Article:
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Dubnyk sprawls, robs Faulk for early save of the year candidate

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Saturday has been the day for pretty insane saves so far.

Marc-Andre Fleury put together a trio of them earlier in the afternoon, and Devan Dubnyk picked up that torch as the evening contests began and threw his name in the hat for the best save of this young season.

Don’t just take my word for it, though. Check it out:

The save is a bright spot in a lot of ugly tonight for the Wild.

Through two periods, Minnesota really doesn’t have any business being in their game against the visiting Carolina Hurricanes. Dubnyk has stopped 35 shots in the game already — including 20 alone in the first period — and the Wild have just eight going the other way, including a less than ideal three shots to Carolina’s 17 in the second frame.

The Wild own a 1-1-1 record through three games and have just seven goals through eight periods thus far.

Dubnyk and the Wild are going to have a long year if he has to face this volume of rubber. As good as he can be, the odds don’t favor him stopping everything.


Scott Billeck is a writer for Pro Hockey Talk on NBC Sports. Drop him a line at phtblog@nbcsports.com or follow him on Twitter @scottbilleck

Josh Morrissey suspended one game for cross-checking Eric Staal

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Winnipeg Jets defenseman Josh Morrissey will be forced to sit out Game 5 of Winnipeg’s first-round series on Friday after being suspended one game for a cross-check to the head of Minnesota Wild forward Eric Staal.

The NHL’s Department of Player Safety handed down the ruling on Wednesday evening. Morrissey had a hearing on Wednesday afternoon after a dangerous cross-check hit Staal in the side of the head in the first period of Tuesday’s 2-0 win for the Jets.

Winnipeg lead’s the best-of-7 series 3-1 as the series shifts back to Winnipeg for Game 5 on Friday night at Bell MTS Place.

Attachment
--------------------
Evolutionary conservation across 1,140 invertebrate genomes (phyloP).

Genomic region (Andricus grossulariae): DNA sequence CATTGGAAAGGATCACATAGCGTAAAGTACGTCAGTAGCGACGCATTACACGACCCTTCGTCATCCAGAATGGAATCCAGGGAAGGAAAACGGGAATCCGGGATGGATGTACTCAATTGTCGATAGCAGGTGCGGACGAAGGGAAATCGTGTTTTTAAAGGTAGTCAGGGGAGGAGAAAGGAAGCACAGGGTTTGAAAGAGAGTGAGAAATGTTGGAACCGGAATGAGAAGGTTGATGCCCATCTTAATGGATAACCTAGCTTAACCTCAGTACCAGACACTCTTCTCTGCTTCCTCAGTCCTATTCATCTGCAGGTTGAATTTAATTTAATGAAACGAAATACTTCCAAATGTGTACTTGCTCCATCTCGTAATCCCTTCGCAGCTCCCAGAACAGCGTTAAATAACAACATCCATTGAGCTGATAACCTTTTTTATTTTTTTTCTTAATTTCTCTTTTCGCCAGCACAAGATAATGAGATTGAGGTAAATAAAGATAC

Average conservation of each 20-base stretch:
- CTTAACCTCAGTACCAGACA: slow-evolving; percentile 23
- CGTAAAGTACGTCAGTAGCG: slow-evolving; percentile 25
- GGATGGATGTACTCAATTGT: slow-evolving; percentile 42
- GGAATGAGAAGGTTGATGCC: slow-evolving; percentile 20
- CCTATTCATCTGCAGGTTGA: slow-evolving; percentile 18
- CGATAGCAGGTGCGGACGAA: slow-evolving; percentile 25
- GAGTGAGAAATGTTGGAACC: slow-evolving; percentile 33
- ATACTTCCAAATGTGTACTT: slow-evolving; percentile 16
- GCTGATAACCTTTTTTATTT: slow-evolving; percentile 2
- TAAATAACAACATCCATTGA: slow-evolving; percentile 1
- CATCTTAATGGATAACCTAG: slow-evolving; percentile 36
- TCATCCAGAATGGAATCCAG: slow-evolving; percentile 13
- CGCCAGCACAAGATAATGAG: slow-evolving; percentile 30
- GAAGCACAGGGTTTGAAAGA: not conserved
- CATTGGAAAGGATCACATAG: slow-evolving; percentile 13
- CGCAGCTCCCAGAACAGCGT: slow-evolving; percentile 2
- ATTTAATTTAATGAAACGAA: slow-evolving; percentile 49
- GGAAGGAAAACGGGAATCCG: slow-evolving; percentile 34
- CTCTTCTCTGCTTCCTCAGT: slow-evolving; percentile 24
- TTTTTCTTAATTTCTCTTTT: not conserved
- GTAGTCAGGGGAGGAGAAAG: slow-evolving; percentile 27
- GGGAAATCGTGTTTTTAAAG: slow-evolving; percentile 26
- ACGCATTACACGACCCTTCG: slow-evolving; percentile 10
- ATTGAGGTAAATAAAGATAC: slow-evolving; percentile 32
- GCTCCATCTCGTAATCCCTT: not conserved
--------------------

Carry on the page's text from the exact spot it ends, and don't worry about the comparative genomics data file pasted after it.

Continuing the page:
In the DOPS video, department head George Parros states that while sticks occasionally ride up a player’s back or shoulder while a defender is trying to box out a forward, that simply wasn’t the case for Morrissey.

“[This is] not a routine motion to box out an opponent,” Parros said in the video. “Staal is in Morrissey’s field of vision, there is no on-going battle between the players. Morrissey is in control of the play and initiates contact.

“This is a reckless strike to an opponent’s neck, with sufficient force to merit supplemental discipline.”

Morrissey has not received a fine nor a suspension in 164 NHL games.

[NBC’s Stanley Cup Playoff Hub]

After Tuesday’s game, Bruce Boudreau blamed the cross-check for the Wild’s loss. On Wednesday, Boudreau stuck to his guns.

“Well, usually I’m pretty subjective in that, OK, it was a bad call, but we didn’t deserve to win anyway, or this and that,” Boudreau said. “But that had a definite, … definite impact on the whole game. if you think that it would have been 5-on-3 and he would have been out of the game, they wouldn’t have had the opportunity at the end of the first, we would have started the second on a power play, he was the one, you know, Nino [Niederreiter] had a breakaway and he made a great play defending. It had a definite, definite impact on the game. and if you can score on a 5-on-3, then all of a sudden you’re playing with the lead, you’re not chasing the game. it’s different tactics by them and everything else, so from that standpoint, it impacted the game greatly.”